Looking at the three scratches on the door, Margio realised his newfound tigress, as white as a swan, has not left him, but is rather inside him; residing at the pit of his belly.
Originally published by Verso in 2004 as ‘Lelaki Harimau’, ‘Man Tiger’ by Eka Kurniawan has been translated by Labodalih Sembiring from Indonesian to English in 2015. Kurniawan has won 2015 IKAPI’s Book Of The Year, 2016 Financial Times/ Oppenheimer Funds Emerging Voices (for Fiction Category) and was longlisted for the 2016 Man Booker International Prize for his second novel.
‘Man Tiger’ can be put under the crime genre, except for the fact that we know the identity of the murderer from the very first sentence. It is more of a whydunit than whodunit.
Polite Margio has killed Anwar Sadat. Biting off and spitting out the flesh of his neck repeatedly. Kurniawan has described the gore with such calmness, comparing a tiny piece of flesh with tofu, that the picture created in the reader’s mind is recklessly vivid; and the men coming to visit the dead have to turn their faces around.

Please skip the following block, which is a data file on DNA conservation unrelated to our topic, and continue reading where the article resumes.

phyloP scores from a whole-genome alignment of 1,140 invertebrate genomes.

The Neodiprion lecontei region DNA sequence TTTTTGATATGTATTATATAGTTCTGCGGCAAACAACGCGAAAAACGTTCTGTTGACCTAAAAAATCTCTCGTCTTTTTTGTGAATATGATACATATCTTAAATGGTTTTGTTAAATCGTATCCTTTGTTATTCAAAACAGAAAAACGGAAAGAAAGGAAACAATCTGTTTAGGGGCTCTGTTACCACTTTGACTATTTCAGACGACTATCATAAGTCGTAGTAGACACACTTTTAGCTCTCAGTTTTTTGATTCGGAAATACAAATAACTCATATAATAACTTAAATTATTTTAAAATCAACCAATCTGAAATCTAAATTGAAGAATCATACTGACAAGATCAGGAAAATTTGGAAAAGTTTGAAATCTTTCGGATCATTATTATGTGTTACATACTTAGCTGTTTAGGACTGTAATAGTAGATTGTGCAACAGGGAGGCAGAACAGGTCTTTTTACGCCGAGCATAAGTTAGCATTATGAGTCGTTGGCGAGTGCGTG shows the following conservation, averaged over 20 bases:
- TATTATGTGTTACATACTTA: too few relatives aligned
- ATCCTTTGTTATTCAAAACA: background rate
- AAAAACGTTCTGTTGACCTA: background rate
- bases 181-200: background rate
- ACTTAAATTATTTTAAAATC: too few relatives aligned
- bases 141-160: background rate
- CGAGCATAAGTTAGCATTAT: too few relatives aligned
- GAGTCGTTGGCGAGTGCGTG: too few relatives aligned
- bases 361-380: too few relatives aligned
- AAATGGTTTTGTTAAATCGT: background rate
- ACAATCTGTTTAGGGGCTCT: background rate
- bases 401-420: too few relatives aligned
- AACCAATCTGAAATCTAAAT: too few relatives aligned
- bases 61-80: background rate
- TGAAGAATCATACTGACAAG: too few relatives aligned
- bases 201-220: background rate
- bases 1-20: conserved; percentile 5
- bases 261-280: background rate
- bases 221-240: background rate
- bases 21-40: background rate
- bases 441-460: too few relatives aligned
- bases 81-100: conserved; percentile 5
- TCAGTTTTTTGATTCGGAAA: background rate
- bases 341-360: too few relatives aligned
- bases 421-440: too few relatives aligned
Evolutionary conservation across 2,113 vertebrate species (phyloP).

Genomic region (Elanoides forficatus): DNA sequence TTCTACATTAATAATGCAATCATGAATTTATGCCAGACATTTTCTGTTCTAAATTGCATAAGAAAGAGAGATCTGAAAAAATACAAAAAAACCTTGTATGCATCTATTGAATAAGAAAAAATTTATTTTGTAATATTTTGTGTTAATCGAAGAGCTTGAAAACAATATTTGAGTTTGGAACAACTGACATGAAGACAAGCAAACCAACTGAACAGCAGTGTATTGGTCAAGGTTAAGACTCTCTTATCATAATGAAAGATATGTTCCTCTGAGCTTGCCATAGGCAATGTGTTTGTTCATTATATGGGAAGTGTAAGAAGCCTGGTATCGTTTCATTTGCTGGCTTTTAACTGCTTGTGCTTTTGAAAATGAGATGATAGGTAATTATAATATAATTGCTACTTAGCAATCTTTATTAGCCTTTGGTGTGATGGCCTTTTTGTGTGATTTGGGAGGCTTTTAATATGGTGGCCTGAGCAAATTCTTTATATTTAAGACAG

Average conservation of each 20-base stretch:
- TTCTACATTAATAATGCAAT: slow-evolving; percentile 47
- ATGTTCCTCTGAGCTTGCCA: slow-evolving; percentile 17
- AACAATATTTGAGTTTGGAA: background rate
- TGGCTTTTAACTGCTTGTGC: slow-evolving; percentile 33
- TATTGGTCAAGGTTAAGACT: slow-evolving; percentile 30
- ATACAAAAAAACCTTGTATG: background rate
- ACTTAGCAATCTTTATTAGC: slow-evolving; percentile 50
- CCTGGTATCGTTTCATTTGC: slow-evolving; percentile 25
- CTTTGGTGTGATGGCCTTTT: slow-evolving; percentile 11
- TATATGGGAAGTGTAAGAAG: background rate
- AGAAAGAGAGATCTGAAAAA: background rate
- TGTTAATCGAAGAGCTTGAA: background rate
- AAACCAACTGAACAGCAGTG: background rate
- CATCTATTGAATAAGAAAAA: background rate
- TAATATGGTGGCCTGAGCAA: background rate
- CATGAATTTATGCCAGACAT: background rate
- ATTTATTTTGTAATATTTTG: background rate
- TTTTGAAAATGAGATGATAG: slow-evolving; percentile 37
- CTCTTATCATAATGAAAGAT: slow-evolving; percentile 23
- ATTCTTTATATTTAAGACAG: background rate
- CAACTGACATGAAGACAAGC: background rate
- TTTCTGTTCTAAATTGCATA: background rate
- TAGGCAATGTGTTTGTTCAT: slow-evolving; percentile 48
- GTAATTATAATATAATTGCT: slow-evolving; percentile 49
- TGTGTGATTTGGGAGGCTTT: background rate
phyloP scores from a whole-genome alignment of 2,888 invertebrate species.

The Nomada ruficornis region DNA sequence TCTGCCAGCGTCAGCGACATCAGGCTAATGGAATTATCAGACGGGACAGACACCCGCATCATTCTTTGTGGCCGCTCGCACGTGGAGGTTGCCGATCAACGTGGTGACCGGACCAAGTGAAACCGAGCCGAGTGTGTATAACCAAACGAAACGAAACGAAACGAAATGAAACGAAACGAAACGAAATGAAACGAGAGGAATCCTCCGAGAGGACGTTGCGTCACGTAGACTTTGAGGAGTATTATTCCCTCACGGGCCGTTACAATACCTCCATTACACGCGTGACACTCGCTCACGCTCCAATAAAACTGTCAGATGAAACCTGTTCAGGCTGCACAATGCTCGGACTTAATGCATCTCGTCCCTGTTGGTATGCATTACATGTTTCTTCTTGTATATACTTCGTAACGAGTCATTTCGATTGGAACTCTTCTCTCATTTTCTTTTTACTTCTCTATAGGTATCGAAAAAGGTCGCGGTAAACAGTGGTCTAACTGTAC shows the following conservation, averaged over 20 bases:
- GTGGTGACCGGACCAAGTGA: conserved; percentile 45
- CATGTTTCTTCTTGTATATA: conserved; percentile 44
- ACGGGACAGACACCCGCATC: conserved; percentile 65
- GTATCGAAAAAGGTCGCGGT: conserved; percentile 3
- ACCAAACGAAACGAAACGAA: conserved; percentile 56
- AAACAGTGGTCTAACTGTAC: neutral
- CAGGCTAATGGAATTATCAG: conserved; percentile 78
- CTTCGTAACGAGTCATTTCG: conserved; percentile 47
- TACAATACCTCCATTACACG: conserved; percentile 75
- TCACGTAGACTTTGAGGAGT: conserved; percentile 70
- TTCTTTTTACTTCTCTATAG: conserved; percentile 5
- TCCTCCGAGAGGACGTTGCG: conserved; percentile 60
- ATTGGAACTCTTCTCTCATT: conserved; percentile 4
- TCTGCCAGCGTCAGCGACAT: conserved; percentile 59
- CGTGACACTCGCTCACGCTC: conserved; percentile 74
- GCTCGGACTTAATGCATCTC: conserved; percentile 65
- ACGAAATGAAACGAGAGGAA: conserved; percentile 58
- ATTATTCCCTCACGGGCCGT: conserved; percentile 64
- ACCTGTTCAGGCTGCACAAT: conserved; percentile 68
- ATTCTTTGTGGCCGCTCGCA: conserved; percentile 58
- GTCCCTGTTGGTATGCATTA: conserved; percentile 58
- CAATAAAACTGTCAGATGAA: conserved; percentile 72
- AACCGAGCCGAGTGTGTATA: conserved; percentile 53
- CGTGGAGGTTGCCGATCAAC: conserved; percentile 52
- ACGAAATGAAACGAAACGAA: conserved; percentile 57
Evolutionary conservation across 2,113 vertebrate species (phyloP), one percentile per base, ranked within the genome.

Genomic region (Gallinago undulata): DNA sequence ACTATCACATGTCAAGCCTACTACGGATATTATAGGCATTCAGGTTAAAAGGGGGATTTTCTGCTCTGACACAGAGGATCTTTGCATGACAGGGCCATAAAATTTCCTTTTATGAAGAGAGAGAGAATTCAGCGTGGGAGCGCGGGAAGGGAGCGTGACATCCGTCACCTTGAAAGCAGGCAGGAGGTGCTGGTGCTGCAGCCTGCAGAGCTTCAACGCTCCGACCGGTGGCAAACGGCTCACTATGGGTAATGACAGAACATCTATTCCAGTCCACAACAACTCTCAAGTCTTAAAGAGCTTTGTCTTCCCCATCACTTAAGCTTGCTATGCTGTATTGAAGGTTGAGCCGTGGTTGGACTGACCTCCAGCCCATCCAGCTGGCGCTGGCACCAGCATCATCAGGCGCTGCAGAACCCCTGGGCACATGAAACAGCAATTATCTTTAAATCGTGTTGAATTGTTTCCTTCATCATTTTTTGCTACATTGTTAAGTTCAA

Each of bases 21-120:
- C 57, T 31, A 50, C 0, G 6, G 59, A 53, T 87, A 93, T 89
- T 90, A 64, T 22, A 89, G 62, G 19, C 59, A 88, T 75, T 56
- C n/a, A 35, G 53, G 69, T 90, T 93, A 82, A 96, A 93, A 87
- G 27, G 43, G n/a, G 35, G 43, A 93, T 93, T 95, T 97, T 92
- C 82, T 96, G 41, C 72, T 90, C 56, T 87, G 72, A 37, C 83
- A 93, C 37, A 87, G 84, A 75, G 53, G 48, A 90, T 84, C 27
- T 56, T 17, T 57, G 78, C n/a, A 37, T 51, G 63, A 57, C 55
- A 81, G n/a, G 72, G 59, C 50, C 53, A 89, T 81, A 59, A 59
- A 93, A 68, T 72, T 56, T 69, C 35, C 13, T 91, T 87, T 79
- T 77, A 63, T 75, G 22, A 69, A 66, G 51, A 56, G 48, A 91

It is fascinating how the author has incorporated his epic-like storytelling, with loads of different characters, their stories, connections and relationships, with such organized precision in just about 170 pages.
‘Man Tiger’ is a novel of Indonesia– complete with the bounds of history and the presently shaped culture- rusted Samurai swords left by the Japanese, the citizens’ ‘private violence’ and the military looking for amusements in a country no longer at war.
The novel can also be put under the magical realism genre, except that the magic element has very little page time, though never loses it’s significance.
In fact, the tigress inside Margio can be a symbolism of the ever-building-but -suppressed rage within him. The element of symbolism is abundant in the novel, like Nureini’s flower jungle grown to make her titled house as ugly as possible.
The detailed and colourful storytelling has made the critiques compare Kurniawan with authors like Garcia Marquez, Dostoevsky, as well as his personal favorite, Pramoedya Ananta Toer; making the readers one with the village – sitting at Aga Sofu’s at the end of the field half-listening to the ever chanting radio, standing across Margio as he butchered his father’s prized rooster,or staring at the replica of Raden Saleh at the front door of Anwar Sadat.